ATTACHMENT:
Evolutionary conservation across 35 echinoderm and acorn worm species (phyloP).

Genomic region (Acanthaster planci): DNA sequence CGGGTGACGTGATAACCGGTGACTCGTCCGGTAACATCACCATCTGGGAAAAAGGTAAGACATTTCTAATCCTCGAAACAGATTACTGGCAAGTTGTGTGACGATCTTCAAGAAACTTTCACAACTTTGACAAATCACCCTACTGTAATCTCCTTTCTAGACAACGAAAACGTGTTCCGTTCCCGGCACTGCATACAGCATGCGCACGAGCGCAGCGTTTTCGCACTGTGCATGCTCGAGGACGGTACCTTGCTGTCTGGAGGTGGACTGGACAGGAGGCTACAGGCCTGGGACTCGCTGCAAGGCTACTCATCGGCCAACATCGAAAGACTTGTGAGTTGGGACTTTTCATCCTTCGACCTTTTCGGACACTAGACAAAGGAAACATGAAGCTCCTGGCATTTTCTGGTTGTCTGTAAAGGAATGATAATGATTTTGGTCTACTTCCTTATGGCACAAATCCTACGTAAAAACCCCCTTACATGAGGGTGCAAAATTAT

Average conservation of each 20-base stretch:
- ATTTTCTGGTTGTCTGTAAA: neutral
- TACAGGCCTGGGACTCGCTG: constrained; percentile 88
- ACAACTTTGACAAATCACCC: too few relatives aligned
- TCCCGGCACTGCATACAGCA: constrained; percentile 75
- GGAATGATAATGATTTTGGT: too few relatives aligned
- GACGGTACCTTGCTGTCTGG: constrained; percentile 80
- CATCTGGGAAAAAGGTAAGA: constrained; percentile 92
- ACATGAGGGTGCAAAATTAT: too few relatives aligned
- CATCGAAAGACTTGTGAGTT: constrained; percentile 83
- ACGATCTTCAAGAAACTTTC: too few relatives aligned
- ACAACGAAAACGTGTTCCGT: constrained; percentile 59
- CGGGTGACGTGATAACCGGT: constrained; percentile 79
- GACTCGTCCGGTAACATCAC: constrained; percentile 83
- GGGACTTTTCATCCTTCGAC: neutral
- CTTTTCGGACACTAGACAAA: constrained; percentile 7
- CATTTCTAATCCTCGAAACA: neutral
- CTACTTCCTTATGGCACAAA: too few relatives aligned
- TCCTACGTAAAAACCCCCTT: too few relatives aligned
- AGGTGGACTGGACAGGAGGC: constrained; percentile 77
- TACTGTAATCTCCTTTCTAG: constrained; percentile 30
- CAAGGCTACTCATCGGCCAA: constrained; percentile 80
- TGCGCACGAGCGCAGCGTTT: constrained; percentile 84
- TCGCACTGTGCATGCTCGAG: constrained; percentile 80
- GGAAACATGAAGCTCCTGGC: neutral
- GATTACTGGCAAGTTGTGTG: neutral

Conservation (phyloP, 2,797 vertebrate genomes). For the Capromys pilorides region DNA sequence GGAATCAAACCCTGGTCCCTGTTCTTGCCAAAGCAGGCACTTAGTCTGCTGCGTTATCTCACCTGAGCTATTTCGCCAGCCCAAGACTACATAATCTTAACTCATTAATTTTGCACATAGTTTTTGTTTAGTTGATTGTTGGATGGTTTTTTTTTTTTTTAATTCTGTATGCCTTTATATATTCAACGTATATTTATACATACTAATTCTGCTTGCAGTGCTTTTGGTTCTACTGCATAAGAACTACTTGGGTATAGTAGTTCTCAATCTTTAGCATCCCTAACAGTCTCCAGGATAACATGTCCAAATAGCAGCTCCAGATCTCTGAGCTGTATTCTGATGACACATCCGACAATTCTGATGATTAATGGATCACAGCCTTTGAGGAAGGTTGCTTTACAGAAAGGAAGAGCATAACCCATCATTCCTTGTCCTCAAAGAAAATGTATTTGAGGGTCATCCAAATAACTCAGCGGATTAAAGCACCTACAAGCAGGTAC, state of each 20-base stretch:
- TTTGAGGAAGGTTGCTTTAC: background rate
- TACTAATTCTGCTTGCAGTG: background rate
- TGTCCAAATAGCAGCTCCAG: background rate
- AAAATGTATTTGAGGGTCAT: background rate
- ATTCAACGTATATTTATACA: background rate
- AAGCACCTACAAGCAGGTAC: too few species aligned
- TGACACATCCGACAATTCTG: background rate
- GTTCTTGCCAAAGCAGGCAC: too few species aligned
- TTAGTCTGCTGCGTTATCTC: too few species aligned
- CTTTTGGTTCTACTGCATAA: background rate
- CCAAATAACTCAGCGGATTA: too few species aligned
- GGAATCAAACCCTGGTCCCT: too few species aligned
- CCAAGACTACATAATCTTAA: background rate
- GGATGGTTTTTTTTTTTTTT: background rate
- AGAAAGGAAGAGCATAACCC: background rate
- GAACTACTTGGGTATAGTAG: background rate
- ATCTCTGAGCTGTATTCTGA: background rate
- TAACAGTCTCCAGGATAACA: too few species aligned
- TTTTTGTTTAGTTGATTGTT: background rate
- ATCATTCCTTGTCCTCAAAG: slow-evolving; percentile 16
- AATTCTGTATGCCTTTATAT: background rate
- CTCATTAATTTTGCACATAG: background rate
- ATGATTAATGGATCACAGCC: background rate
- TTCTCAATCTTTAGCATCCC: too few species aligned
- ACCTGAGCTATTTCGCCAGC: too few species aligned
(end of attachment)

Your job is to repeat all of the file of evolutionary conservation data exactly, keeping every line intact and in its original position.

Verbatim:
Evolutionary conservation across 35 echinoderm and acorn worm species (phyloP).

Genomic region (Acanthaster planci): DNA sequence CGGGTGACGTGATAACCGGTGACTCGTCCGGTAACATCACCATCTGGGAAAAAGGTAAGACATTTCTAATCCTCGAAACAGATTACTGGCAAGTTGTGTGACGATCTTCAAGAAACTTTCACAACTTTGACAAATCACCCTACTGTAATCTCCTTTCTAGACAACGAAAACGTGTTCCGTTCCCGGCACTGCATACAGCATGCGCACGAGCGCAGCGTTTTCGCACTGTGCATGCTCGAGGACGGTACCTTGCTGTCTGGAGGTGGACTGGACAGGAGGCTACAGGCCTGGGACTCGCTGCAAGGCTACTCATCGGCCAACATCGAAAGACTTGTGAGTTGGGACTTTTCATCCTTCGACCTTTTCGGACACTAGACAAAGGAAACATGAAGCTCCTGGCATTTTCTGGTTGTCTGTAAAGGAATGATAATGATTTTGGTCTACTTCCTTATGGCACAAATCCTACGTAAAAACCCCCTTACATGAGGGTGCAAAATTAT

Average conservation of each 20-base stretch:
- ATTTTCTGGTTGTCTGTAAA: neutral
- TACAGGCCTGGGACTCGCTG: constrained; percentile 88
- ACAACTTTGACAAATCACCC: too few relatives aligned
- TCCCGGCACTGCATACAGCA: constrained; percentile 75
- GGAATGATAATGATTTTGGT: too few relatives aligned
- GACGGTACCTTGCTGTCTGG: constrained; percentile 80
- CATCTGGGAAAAAGGTAAGA: constrained; percentile 92
- ACATGAGGGTGCAAAATTAT: too few relatives aligned
- CATCGAAAGACTTGTGAGTT: constrained; percentile 83
- ACGATCTTCAAGAAACTTTC: too few relatives aligned
- ACAACGAAAACGTGTTCCGT: constrained; percentile 59
- CGGGTGACGTGATAACCGGT: constrained; percentile 79
- GACTCGTCCGGTAACATCAC: constrained; percentile 83
- GGGACTTTTCATCCTTCGAC: neutral
- CTTTTCGGACACTAGACAAA: constrained; percentile 7
- CATTTCTAATCCTCGAAACA: neutral
- CTACTTCCTTATGGCACAAA: too few relatives aligned
- TCCTACGTAAAAACCCCCTT: too few relatives aligned
- AGGTGGACTGGACAGGAGGC: constrained; percentile 77
- TACTGTAATCTCCTTTCTAG: constrained; percentile 30
- CAAGGCTACTCATCGGCCAA: constrained; percentile 80
- TGCGCACGAGCGCAGCGTTT: constrained; percentile 84
- TCGCACTGTGCATGCTCGAG: constrained; percentile 80
- GGAAACATGAAGCTCCTGGC: neutral
- GATTACTGGCAAGTTGTGTG: neutral

Conservation (phyloP, 2,797 vertebrate genomes). For the Capromys pilorides region DNA sequence GGAATCAAACCCTGGTCCCTGTTCTTGCCAAAGCAGGCACTTAGTCTGCTGCGTTATCTCACCTGAGCTATTTCGCCAGCCCAAGACTACATAATCTTAACTCATTAATTTTGCACATAGTTTTTGTTTAGTTGATTGTTGGATGGTTTTTTTTTTTTTTAATTCTGTATGCCTTTATATATTCAACGTATATTTATACATACTAATTCTGCTTGCAGTGCTTTTGGTTCTACTGCATAAGAACTACTTGGGTATAGTAGTTCTCAATCTTTAGCATCCCTAACAGTCTCCAGGATAACATGTCCAAATAGCAGCTCCAGATCTCTGAGCTGTATTCTGATGACACATCCGACAATTCTGATGATTAATGGATCACAGCCTTTGAGGAAGGTTGCTTTACAGAAAGGAAGAGCATAACCCATCATTCCTTGTCCTCAAAGAAAATGTATTTGAGGGTCATCCAAATAACTCAGCGGATTAAAGCACCTACAAGCAGGTAC, state of each 20-base stretch:
- TTTGAGGAAGGTTGCTTTAC: background rate
- TACTAATTCTGCTTGCAGTG: background rate
- TGTCCAAATAGCAGCTCCAG: background rate
- AAAATGTATTTGAGGGTCAT: background rate
- ATTCAACGTATATTTATACA: background rate
- AAGCACCTACAAGCAGGTAC: too few species aligned
- TGACACATCCGACAATTCTG: background rate
- GTTCTTGCCAAAGCAGGCAC: too few species aligned
- TTAGTCTGCTGCGTTATCTC: too few species aligned
- CTTTTGGTTCTACTGCATAA: background rate
- CCAAATAACTCAGCGGATTA: too few species aligned
- GGAATCAAACCCTGGTCCCT: too few species aligned
- CCAAGACTACATAATCTTAA: background rate
- GGATGGTTTTTTTTTTTTTT: background rate
- AGAAAGGAAGAGCATAACCC: background rate
- GAACTACTTGGGTATAGTAG: background rate
- ATCTCTGAGCTGTATTCTGA: background rate
- TAACAGTCTCCAGGATAACA: too few species aligned
- TTTTTGTTTAGTTGATTGTT: background rate
- ATCATTCCTTGTCCTCAAAG: slow-evolving; percentile 16
- AATTCTGTATGCCTTTATAT: background rate
- CTCATTAATTTTGCACATAG: background rate
- ATGATTAATGGATCACAGCC: background rate
- TTCTCAATCTTTAGCATCCC: too few species aligned
- ACCTGAGCTATTTCGCCAGC: too few species aligned